As many property owners objected to the expansion and other shelter owners criticized him, he had trouble when he tried to expand the facility. However, his idea was effective and helpful to the general population.
Thousands of people regularly get housing, food, medical attention, education, vocational training, and many other services from the shelter. The group works on a $40 million budget and employs around 500 people, including volunteers. They are, without a doubt, among the biggest shelters in San Diego, California.
The Personality of Joe Carroll:
Due to his enthusiasm for fundraising, Father Joe was referred to as the "Hustler Priest." He said everyone was tasked with watching out for the poor and homeless.
Joe went so far as to appear in T.V. ads to collect funds. He was all over the place, ready to generate funds for the homeless and others in need. His close friend Monsignor Dennis Mikulanis famously said, "He can squeeze money out of a rock."
The Wall Street Journal ridiculed him for his selfless acts and referred to the refuge as "Father Joe's Country Club."
Additionally, he was pleasant and cheerful everywhere he went. He enjoys reading, listening to stories, and going to baseball games. Further, because of his humility, he refused the idea of having the shelter renamed in his honour. A senior Roman Catholic priest's title, Monsignor, is another title he protested being given.
The Joe Carroll Awards:
Father Joe was well-known and praised for his contributions and achievements. He received an honorary doctorate in humane letters from San Diego State University. In 1988, he was given the World Habitat Award for building a supportive atmosphere for the homeless. Additionally, he received the National Medal of Honor in Washington, D.C., for the event.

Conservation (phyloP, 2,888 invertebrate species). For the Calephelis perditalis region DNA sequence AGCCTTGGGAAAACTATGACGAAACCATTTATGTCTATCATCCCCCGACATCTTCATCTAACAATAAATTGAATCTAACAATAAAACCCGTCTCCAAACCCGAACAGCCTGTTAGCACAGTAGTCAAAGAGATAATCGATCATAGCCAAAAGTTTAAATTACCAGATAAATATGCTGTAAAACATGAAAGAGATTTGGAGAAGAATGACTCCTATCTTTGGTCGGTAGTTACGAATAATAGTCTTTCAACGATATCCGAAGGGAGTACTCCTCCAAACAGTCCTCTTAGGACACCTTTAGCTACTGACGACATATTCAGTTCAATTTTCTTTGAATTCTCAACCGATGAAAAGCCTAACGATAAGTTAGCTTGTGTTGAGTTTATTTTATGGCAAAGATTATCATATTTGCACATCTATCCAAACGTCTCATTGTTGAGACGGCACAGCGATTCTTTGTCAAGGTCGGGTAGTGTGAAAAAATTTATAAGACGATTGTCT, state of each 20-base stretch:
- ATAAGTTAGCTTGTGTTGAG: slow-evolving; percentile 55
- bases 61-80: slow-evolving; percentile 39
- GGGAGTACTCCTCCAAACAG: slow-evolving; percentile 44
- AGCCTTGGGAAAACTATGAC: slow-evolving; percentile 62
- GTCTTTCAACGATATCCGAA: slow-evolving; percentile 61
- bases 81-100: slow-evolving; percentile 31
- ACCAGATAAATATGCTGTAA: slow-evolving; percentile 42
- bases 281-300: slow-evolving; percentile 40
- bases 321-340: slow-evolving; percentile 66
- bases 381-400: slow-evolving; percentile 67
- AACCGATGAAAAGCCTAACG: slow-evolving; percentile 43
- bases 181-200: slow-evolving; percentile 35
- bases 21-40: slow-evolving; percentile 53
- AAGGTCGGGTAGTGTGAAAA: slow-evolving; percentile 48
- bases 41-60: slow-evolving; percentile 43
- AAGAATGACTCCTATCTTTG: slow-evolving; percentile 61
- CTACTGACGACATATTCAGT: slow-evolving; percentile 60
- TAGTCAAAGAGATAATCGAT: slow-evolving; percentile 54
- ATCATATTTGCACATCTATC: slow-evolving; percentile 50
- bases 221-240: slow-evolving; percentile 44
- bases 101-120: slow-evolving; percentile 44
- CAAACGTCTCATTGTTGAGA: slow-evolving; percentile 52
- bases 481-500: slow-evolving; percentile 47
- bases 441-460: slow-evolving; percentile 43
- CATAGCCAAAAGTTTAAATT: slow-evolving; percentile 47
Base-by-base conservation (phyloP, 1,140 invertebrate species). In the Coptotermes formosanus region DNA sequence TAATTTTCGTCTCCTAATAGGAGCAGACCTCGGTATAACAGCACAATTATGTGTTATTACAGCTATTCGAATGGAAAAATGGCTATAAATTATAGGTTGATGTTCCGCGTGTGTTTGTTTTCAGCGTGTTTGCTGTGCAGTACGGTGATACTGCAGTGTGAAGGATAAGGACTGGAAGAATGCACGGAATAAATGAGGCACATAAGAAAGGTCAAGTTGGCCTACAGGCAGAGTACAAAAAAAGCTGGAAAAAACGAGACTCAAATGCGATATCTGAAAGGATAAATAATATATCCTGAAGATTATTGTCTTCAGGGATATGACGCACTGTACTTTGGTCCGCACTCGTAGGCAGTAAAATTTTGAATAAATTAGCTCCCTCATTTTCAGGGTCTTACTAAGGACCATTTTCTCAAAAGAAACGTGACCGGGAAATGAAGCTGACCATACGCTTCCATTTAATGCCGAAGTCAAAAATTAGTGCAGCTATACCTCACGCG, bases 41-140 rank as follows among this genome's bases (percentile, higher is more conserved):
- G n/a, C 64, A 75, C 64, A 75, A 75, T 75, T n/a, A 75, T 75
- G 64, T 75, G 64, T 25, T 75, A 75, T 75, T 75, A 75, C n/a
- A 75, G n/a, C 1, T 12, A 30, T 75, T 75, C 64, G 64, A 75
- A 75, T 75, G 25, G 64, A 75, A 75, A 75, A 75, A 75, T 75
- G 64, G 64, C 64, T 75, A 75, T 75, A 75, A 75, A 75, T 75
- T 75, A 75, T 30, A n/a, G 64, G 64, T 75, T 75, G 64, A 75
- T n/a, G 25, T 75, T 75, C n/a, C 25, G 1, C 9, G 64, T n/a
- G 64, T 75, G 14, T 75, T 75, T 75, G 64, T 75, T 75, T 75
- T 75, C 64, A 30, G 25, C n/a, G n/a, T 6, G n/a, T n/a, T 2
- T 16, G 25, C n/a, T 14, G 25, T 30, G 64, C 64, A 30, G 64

The Revolutionary Approach of Father Joe Carroll:
Simply by listening, Father Joe started his revolutionary strategy. He began to hear directly from homeless people about what they needed to leave the streets. He learned that people of all ages struggled to focus on finding housing and a source of income while dealing with various challenges to get by and that they required complete solutions to achieve.
Only five short years after taking over. Father Joe extended his ministry from handing out peanut butter sandwiches to opening the $12 million Joan Kroc Center in 1987,
The institution was the first of its type and included everything needed under one roof, including lodging for families and single persons, a clinic, daycare, food, and job training.
The Bishop Maher Center and Paul Mirabile Center debuted after the Joan Kroc Center in 1989 and 1994, respectively.